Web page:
Yeah, that’s also the point Matthew Hooton made and it is pretty much what I was trying to say. Quoting the stuff about Lowe in the original post was a mistake since it distracted the debate away from what I was interested in: Ardern’s use of soft media, and why she gets to use it. Although it did give quite a few people the thrill of their lives denouncing me. So that’s something.

    Comment by danylmc — August 29, 2015 @ 5:42 pm

  129. little known, old, white men. This is the state of politics in NZ
    Well-connected old white men’s real fuckups stay little-known because they get name suppression.

    Comment by Joe W — August 29, 2015 @ 5:44 pm

  130. Danyl, I have not read any comments yet but you asked for “a feminist perspective on politicians elevating themselves through the celebrity/gossip media instead of traditional media platforms.”

    Labour’s Deborah Russell obliges:
    https://beefaerie.wordpress.com/2015/08/28/pretty-little-things/

    Comment by Sacha — August 29, 2015 @ 5:49 pm

  131. “No one seriously thinks Ardern’s opponent in Auckland Central is being promoted based on appearance, because her political accomplishments are very impressive.”

    Danyl, Kaye’s party is in government. Achievements in opposition get less publicity and tend to be more about leading policy development or forging useful relationships.

    Comment by Sacha — August 29, 2015 @ 6:19 pm

  132. “Although it did give quite a few people the thrill of their lives denouncing me.”

    You know, you spend a fair bit of time denouncing others, and presumably you do this because you genuinely believe in what you’re denouncing, not because you get some kind of adolescent thrill out of demonstrative moral superiority. It wouldn’t be massively charitable to assume the same of others, and it would also do quite a lot to encourage debate.

    Comment by kalvarnsen — August 29, 2015 @ 6:20 pm

  133. “I don’t care about any of these achievements. I want opposition MPs to win votes, break stories and damage the government.”

    Ah, so Kelvin Davis is your man. Caucuses need a wider variety of skills than head-banger to take into government.

    Comment by Sacha — August 29, 2015 @ 6:26 pm

  134. Lowie has done Jacinda a HUGE favour with his quip….. bringing even more attention to her candidacy for the Labour Leaders role… her media handlers can not have expected such a bonanza, when lining up the soft sell messaging via the womans magazines.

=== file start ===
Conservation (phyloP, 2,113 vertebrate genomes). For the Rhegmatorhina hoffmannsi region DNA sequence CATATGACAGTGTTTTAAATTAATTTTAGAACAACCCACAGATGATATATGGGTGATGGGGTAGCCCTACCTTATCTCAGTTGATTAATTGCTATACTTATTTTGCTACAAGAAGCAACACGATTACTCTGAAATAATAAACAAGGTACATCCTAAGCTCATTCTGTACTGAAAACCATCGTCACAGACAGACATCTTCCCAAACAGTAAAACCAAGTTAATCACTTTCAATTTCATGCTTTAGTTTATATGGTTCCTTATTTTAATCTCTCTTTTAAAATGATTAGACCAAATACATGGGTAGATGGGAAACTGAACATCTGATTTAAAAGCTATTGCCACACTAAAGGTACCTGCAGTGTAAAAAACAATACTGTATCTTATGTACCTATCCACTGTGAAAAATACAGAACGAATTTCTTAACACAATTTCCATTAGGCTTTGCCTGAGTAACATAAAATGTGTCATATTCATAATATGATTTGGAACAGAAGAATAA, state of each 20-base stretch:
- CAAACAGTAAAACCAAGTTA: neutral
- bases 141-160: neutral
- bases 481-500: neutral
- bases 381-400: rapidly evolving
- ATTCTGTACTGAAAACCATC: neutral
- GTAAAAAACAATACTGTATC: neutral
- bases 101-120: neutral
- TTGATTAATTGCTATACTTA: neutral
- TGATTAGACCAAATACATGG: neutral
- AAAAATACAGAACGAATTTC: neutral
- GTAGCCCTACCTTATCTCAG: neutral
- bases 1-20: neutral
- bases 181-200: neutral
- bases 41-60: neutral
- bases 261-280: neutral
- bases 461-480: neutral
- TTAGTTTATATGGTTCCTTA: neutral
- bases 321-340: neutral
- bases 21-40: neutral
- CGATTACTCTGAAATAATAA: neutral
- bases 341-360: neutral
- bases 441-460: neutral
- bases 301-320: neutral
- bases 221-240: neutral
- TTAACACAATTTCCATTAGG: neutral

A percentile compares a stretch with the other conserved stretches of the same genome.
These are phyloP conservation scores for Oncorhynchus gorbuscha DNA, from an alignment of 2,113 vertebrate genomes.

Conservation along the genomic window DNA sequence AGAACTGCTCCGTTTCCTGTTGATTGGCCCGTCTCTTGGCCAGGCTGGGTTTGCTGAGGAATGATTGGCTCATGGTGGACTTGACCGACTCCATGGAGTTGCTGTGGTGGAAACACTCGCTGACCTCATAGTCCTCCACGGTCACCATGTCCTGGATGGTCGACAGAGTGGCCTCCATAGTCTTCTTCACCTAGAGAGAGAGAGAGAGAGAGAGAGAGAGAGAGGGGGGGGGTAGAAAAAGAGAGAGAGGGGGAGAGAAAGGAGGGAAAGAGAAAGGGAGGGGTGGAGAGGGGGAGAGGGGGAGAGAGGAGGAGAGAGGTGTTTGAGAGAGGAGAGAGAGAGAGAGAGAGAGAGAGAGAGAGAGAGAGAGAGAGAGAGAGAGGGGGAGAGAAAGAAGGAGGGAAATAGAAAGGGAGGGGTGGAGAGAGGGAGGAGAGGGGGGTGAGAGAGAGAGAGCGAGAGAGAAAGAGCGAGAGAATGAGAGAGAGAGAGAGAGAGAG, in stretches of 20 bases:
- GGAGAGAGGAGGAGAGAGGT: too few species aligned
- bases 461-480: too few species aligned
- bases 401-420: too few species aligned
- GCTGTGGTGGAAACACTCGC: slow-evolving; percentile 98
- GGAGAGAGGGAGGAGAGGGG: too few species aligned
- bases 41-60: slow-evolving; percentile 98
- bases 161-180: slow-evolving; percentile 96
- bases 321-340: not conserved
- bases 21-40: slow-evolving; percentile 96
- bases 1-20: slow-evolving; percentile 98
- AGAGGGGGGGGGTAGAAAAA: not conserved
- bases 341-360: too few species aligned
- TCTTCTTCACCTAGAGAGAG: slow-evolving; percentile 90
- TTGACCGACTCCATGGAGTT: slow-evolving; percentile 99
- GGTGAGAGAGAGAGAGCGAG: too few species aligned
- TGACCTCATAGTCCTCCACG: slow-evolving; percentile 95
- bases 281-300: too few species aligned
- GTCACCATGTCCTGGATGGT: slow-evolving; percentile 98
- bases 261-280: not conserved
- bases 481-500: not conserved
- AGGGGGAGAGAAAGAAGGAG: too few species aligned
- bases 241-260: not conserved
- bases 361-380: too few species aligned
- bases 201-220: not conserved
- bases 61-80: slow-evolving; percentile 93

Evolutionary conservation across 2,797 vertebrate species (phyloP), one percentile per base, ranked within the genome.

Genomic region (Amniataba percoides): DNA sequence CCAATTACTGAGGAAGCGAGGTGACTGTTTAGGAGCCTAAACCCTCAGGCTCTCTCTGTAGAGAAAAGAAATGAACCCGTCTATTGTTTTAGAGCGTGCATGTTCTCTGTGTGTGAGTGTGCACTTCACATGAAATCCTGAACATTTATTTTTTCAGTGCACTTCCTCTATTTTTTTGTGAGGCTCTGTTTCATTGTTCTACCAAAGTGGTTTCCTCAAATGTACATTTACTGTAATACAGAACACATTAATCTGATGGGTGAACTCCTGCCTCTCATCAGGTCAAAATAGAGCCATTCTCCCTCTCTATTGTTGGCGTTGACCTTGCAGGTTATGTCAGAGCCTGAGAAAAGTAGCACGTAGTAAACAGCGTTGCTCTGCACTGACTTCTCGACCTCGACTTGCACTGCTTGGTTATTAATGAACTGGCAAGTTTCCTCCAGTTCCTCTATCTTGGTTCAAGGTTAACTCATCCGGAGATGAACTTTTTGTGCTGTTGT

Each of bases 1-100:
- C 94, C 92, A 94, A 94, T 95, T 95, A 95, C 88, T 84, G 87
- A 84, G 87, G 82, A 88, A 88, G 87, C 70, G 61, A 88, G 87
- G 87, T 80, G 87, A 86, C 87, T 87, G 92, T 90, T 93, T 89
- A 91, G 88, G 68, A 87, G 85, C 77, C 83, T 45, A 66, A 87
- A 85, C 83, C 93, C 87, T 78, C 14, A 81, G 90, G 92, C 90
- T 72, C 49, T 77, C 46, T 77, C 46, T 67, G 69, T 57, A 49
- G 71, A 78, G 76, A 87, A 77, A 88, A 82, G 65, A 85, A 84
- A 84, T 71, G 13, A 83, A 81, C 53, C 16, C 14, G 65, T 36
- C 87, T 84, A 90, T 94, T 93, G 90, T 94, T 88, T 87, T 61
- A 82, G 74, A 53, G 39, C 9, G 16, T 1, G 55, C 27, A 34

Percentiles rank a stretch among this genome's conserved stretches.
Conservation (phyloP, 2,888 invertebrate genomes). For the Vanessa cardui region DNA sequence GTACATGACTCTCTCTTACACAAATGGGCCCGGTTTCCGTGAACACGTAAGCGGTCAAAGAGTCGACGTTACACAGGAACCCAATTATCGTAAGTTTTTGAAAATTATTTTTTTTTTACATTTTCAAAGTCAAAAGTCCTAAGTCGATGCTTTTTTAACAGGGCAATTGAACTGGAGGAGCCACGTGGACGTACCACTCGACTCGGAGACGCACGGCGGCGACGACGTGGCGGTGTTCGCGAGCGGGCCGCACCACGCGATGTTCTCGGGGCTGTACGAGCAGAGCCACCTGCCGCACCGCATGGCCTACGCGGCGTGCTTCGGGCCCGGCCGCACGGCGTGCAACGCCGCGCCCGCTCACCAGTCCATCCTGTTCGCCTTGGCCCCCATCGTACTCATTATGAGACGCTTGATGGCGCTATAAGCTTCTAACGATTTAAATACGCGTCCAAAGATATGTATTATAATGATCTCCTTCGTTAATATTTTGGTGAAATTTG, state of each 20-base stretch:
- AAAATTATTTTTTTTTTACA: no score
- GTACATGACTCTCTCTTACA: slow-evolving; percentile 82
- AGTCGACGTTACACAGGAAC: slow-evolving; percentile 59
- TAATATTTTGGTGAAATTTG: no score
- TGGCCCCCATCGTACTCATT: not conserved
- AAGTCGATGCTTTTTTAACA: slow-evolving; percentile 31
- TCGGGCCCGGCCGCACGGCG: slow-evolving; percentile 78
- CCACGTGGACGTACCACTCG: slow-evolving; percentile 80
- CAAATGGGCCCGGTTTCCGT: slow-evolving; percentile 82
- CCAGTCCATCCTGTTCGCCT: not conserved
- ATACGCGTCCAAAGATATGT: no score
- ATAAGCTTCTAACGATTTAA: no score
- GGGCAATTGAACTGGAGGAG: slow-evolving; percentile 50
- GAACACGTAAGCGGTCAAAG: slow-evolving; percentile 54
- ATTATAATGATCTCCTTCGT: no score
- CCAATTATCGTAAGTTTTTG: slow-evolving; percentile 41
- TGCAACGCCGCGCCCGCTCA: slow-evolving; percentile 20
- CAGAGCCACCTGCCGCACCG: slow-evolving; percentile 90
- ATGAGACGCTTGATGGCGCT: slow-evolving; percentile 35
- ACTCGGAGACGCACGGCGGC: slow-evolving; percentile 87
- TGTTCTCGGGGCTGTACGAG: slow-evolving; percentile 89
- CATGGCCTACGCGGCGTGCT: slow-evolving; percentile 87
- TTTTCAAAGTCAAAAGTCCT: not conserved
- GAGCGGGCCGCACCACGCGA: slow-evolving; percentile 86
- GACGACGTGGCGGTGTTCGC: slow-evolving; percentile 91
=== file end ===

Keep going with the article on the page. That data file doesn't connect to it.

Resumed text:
The tough part now is providing the substance and results that will keep her in the spotlight as heir apparent to Mr Little….. does she have the toughness, drive and ability?

    Comment by dave1924 — August 29, 2015 @ 6:46 pm

  135. Why does the government and its media/PR pals want us to discuss Jacinda’s prospects?

    Comment by Sacha — August 29, 2015 @ 6:53 pm

  136. @sacha – possibly because, Icarus like, she can be found wanting and sent crashing earthward before she becomes an actual threat / seasoned politico.

    Just spit-balling here…..

    Comment by Gregor W — August 29, 2015 @ 9:22 pm

  137. why is she an example of what Danyl sees as the problem with the Left?

    I think it was Vernon Small who wrote – although now I can’t find the article – that her inclusion in the Herald Digipoll makes Ardern is a ‘political heavyweight’ (which it does), before conceding that she is not especially respected in the gallery. She’s been in Parliament for seven years and hasn’t really done anything. That’s not unusual, especially with our current crop of opposition MPs. Most of them do nothing while somehow convincing themselves that they’re hard-working martyrs for their party. So it doesn’t mean Ardern is dumb, just ineffectual.

    But people insist that Ardern is very intelligent and hard-working, so much so that she should be party-leader and then Prime Minister. My argument is that if she’s so talented where’s the proof, and that she’s actually being promoted because of her media-genic appearance.